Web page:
Relative Costs

Last night, over drinks, I wound up in one of those "if liberals like humanitarianism, why don't you want o indefinitely prolong the hopeless and catastrophic war in Iraq?" arguments and I have, naturally enough, a bunch of Iraq-related answers.

When Gene Sperling got to talking this morning about his work with the Global Campaign for Education, aimed at ensuring every child on the planet a chance to go to primary school, though, I got downright anrgy about this sort of humanitarian rationale for Iraq. The crux of the matter is that Sperling's big, longshot legislative dream is this bill sponsored by Senators Hillary Clinton and Gordon Smith "to require the United States to do its fair share -- up to $3 billion dollars by 2012 -- in meeting the Millennium Development Goal promise of universal education by 2015." He was very excited that Senators Obama and Edwards have also committed to spending $2-$3 billion on this.

Meanwhile, for 2008 the White House says we need to spend $5.3 billion on Mine Resistant Ambush Protected vehicles for use in Iraq and Afghanistan, making me fairly certain the Iraq share alone is worth more than $3 billion. The National Priorities Project sees about $450 billion as having already been spent on Iraq. If you'd taken that as a lump sum and put it in a safe investment vehicle that secured you a very modest 2 percent real rate of return per year, you'd have about triple what Sperling was looking for.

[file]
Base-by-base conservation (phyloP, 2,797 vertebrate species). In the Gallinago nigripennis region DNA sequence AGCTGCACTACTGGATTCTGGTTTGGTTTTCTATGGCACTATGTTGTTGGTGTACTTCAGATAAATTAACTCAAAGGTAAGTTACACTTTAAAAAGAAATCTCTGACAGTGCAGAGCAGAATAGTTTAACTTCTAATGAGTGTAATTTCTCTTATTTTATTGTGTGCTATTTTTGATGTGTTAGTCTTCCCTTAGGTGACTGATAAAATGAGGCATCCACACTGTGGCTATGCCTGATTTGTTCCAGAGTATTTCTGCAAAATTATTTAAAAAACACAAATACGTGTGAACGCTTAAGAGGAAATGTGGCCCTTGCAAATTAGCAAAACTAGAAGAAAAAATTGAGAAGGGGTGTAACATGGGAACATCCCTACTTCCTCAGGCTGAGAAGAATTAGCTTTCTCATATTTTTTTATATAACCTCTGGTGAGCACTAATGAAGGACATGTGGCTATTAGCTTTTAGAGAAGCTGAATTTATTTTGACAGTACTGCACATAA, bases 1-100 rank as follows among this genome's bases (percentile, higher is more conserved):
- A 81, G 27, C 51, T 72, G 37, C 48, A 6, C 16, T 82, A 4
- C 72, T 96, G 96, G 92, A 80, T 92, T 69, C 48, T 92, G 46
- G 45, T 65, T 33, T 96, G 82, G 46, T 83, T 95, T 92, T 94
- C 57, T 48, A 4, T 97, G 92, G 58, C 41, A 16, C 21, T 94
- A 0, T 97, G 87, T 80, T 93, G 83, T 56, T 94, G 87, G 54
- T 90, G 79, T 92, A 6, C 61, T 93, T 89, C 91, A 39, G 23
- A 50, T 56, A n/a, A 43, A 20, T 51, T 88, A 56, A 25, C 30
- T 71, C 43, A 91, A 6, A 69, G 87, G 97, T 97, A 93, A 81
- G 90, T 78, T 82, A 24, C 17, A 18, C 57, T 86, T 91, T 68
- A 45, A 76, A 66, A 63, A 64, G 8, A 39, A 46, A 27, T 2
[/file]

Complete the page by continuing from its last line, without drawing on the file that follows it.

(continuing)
Now, obviously, you wouldn't actually want to finance global education spending that way, but it's telling as a thought experiment about the bankruptcy of a lot of the "humanitarian" rationales that have been offered for the war.

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Matthew Yglesias is a former writer and editor at The Atlantic.

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